Dazed explains. Sessue Hayakawa was masculine, brooding, and so handsome he could make celluloid swoon. Combined with his dangerous, violent character in The Cheat, these traits turned him into sensual catnip. Hayakawa was possibly the first breakout movie star among women, and certainly the first nonwhite star to take America's white, female audiences by storm. Scenes of him playing villains who hurt or ravished women made movie theaters of the time fill with screams of delight — sort of like if Beatlemania had involved John and Paul seductively menacing Ringo.

Unfortunately, it couldn't last. While Hayakawa would have a long career, the 1930 production code banned all depictions of interracial desire onscreen. The Asian heartthrob was replaced by moustachioed pretenders like Clark Gable.

Jesse Owens: the fast and the hot

Stood still, Jesse Owens was a good-looking man — muscular, maybe a tiny bit dorky, like your friend's dad you had a weird crush on. In motion, though ... in motion, Jesse Owens was something else. You know how they said Muhammad Ali would "float like a butterfly"? Owens on the track was like the Platonic ideal of a butterfly, something so weightless, so graceful it seemed to transcend nature. In 1936, The Guardian named Owens the greatest sprinter of all time and noted that he was "not merely the fastest but incomparably the most beautiful." If Usain Bolt was the early 21st-century male who looked most perfect while in motion (and Justin Gatlin the 21st-century male who looked most perfect after swallowing a metric ton of performance-enhancing drugs), then Owens was the all-time greatest.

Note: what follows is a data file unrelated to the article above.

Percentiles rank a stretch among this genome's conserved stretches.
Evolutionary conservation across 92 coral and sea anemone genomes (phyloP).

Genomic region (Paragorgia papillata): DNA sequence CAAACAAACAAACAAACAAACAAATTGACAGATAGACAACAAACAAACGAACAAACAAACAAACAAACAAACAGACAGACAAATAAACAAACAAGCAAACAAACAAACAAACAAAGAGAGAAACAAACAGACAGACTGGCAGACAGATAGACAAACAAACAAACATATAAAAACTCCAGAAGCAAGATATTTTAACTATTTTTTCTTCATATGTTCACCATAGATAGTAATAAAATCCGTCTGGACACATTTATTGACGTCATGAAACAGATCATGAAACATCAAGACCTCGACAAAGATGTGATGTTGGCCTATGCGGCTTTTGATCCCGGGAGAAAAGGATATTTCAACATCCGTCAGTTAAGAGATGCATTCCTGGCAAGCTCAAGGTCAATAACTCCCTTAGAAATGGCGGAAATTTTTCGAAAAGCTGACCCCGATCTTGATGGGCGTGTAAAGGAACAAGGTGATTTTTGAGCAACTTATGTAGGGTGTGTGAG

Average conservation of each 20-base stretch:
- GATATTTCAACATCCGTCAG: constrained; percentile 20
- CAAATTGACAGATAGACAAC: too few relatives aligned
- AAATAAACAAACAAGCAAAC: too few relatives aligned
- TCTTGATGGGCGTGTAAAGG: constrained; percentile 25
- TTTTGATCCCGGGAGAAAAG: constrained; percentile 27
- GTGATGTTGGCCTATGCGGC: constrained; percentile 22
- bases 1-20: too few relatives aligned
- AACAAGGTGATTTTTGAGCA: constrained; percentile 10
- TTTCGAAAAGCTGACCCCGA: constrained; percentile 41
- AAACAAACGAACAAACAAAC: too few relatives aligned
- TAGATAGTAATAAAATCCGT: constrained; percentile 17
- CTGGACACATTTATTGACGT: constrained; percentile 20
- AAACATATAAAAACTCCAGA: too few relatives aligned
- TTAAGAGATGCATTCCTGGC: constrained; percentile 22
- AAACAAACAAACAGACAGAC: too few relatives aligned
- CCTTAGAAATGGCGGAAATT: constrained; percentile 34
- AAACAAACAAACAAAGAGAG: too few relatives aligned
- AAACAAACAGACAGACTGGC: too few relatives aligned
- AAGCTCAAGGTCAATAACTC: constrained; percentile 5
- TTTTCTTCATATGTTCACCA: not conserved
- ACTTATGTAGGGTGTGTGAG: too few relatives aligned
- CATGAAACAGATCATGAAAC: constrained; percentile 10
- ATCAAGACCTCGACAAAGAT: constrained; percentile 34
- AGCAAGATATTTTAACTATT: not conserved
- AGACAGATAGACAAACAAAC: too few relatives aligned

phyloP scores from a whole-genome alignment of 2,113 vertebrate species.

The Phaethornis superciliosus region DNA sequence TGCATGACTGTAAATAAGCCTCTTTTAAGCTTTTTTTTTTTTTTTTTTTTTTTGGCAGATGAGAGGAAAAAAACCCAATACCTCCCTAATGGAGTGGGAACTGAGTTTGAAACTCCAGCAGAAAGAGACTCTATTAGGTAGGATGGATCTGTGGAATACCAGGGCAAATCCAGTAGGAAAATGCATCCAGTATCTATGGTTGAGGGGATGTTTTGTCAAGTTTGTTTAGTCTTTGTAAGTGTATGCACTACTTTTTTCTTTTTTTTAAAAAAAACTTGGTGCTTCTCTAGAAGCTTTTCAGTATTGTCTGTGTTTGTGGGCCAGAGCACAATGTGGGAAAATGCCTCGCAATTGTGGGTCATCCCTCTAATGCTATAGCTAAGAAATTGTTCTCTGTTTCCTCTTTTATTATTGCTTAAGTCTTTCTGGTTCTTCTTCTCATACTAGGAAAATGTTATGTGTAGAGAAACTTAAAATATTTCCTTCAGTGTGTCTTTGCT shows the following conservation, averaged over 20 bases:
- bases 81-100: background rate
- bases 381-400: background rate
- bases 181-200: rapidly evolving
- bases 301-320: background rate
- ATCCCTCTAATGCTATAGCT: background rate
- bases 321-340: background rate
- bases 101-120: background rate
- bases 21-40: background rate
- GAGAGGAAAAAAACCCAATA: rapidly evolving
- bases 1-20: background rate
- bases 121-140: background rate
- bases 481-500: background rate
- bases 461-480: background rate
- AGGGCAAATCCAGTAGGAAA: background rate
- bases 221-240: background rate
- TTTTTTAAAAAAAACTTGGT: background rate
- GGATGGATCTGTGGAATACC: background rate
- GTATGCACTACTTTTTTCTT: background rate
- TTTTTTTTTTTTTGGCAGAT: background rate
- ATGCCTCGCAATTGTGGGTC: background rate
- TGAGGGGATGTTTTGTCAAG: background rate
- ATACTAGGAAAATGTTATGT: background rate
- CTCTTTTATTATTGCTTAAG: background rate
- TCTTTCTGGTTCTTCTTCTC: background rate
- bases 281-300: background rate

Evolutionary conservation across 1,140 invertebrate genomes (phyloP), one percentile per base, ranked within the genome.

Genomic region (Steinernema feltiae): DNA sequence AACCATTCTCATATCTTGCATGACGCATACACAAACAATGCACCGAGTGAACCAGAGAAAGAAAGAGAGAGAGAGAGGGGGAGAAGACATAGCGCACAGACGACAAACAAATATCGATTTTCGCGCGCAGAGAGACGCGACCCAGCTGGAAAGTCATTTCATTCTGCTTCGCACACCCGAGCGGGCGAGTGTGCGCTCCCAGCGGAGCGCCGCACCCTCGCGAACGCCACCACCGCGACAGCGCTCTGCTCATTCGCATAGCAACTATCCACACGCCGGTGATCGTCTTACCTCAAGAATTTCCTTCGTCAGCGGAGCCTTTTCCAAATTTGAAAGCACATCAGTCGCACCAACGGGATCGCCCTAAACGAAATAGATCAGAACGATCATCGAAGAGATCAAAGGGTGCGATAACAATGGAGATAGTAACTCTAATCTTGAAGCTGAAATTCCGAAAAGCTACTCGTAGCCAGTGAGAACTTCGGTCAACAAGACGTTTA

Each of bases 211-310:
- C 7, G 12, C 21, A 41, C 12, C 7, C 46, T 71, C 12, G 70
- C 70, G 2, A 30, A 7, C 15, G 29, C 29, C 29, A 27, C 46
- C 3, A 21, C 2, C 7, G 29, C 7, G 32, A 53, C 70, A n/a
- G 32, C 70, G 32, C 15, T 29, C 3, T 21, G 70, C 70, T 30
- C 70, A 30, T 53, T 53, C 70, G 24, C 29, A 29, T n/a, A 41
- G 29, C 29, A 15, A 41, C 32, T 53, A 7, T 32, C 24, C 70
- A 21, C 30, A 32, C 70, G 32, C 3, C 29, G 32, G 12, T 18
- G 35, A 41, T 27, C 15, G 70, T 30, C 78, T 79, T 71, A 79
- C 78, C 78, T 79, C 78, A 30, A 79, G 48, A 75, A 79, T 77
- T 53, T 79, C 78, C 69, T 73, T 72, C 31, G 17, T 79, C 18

Although the Jesse Owens story today is about a talented black American who showed up Hitler's dreams of racial superiority at the 1936 Olympics, at that time, a whole slew of the US still thought the words "black" and "American" were incompatible. As Voice of America notes, "Owens returned to a segregated America not as an Olympic hero, but as just another black man." The Dictionary of World Biography explains that this unbelievably talented sprinter's post-1936 life amounted to being ignored by white America for decades, until his life story was reassessed in the Cold War era and he finally got the credit he was due.

Princess Fawzia looked like Hollywood royalty